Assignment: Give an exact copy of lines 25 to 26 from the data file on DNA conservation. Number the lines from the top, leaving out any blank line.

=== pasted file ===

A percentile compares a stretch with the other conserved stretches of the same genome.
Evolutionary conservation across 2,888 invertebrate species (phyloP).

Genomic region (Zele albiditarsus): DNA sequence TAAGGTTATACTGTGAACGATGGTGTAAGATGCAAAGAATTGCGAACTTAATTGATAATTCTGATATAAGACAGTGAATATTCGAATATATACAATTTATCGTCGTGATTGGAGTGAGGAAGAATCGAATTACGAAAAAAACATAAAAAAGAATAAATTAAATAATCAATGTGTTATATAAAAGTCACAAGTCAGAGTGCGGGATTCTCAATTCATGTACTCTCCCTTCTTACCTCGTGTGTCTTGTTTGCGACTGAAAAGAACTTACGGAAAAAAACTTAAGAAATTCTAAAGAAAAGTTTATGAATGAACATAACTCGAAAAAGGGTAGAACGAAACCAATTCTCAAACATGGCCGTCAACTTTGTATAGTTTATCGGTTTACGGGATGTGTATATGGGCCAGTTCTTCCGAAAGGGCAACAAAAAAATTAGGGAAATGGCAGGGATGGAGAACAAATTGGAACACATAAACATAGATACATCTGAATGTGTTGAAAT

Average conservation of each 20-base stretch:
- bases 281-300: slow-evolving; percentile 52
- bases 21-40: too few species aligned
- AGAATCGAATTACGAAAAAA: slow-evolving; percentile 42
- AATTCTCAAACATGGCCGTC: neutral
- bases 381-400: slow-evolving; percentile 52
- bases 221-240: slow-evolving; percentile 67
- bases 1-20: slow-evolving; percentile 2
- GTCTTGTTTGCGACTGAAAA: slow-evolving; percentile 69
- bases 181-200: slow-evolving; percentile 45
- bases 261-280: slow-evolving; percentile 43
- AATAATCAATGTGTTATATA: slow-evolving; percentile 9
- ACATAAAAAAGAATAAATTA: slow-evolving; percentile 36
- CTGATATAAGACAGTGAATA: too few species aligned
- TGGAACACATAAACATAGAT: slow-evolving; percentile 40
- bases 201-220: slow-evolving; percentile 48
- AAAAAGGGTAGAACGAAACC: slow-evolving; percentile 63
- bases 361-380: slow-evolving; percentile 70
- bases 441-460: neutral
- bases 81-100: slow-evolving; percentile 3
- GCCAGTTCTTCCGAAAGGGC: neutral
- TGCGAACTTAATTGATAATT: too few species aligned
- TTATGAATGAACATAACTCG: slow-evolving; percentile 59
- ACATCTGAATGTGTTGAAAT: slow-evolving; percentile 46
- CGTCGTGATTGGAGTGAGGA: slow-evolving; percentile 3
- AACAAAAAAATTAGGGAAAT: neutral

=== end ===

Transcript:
- TGCGAACTTAATTGATAATT: too few species aligned
- TTATGAATGAACATAACTCG: slow-evolving; percentile 59